The Sketch: Magnificent scorn proves its function, to haunt you later

THE SKETCH

AN INACCURATE attack on my inaccurate sketch must be accurated. You heard me, accurated.

A functionary who'd appeared in front of the European Scrutiny Committee wrote to say that it was wrong to call him a functionary; he was a Member of the European Parliament. As I'd got the name of the committee chairman wrong (apologies to the double-doughnut that constitutes the mortal form of Jimmy Hood) this was the least of the column's problems.

But perhaps it is wrong, technically, to call MEPs functionaries. Because They don't have any function. They can't originate, amend or reject legislation, nor do they have any control over the activities of the Commission. They've a tenth of the legislative impact of the House of Lords and 10 times their lunch budget. I'd love to be an MEP but the job can only be inherited, I believe, on the death of the parent concerned.

The magnificent scorn Tony Blair had applied to the "fantasy island" (where the Tories are going to process immigration claims) came back to haunt him. Michael Howard read out a letter. The playground noises from Labour died away as he got to the meat of it.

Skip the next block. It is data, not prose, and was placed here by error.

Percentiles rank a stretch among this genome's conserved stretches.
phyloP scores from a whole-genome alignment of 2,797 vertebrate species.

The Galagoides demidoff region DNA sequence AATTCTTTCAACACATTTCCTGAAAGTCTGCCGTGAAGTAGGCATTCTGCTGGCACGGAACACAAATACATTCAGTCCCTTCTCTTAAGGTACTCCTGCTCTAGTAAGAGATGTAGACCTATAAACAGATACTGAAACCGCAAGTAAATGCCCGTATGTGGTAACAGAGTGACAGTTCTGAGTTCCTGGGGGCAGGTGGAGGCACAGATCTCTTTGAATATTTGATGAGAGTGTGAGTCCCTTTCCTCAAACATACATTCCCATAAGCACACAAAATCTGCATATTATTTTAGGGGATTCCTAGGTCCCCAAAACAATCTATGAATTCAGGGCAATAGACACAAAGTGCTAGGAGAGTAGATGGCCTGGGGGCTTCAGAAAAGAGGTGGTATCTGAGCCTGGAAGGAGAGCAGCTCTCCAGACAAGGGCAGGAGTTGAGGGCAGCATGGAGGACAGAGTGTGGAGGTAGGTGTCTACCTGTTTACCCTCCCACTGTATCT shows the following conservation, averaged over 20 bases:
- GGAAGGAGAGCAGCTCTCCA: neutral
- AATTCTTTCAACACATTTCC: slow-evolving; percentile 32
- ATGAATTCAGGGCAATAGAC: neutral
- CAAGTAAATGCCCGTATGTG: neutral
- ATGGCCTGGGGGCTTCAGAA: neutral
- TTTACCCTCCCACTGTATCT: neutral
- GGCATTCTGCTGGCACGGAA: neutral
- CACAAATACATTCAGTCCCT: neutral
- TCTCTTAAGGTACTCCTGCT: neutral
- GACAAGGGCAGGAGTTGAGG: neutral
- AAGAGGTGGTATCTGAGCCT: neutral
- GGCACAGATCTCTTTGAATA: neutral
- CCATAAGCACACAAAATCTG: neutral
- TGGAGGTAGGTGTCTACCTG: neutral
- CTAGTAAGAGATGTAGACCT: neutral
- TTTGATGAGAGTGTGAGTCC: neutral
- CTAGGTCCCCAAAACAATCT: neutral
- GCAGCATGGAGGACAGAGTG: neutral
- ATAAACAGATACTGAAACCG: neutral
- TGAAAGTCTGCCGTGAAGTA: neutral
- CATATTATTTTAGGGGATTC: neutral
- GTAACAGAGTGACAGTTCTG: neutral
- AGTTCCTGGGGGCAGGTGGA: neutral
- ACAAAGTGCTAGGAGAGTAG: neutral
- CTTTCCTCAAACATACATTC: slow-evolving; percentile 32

It was a letter from Mr Blair asking a proper Euro-functionary to consider processing immigration claims at some unidentified offshore location. The very Tory policy they'd been deriding as a populist, impractical fantasy they wanted to put into practice!

Why am I surprised? The Prime Minister had said the same thing (of Ann Widdecombe) just before the 2001 election. "... and the shadow home secretary has suggested a lot of nonsense most of which we're doing anyway!"

Does this sound like a win for Mr Howard? Very far from it. I have to tell you that the Prime Minister is at the top of his game. And Gordon Brown beside him was looking strangely calm. We can only assume that this time he's got it in writing.

News? Yes, we did learn that the pounds 11bn black hole is going to be plugged by a rise in national insurance contributions. The Prime Minister declined to deny it and experience tells us that is a confirmation.

Charles Kennedy effortlessly occupied the Tories' position on identity cards. He said Mr Blair had "asserted they are essential for combating terrorism. Yet they didn't prevent the Madrid bombing (where ID cards are compulsory) and the twin towers terrorists travelled under their own names. Also, they won't be compulsory for 10 years!" Mr Blair said he wanted to "conform with best practice round the world". Yes, top of his game.

Alex Salmond mentioned the pounds 80bn fund the Norwegians had built up by saving a fraction of their North Sea oil. What a government that must be. Talk about prudence. And wisdom. Mr Blair rebutted it by saying independence would be the worst thing that could happen to Scotland. I repeat - at the very height of his game.

simoncarr75@hotmail.com

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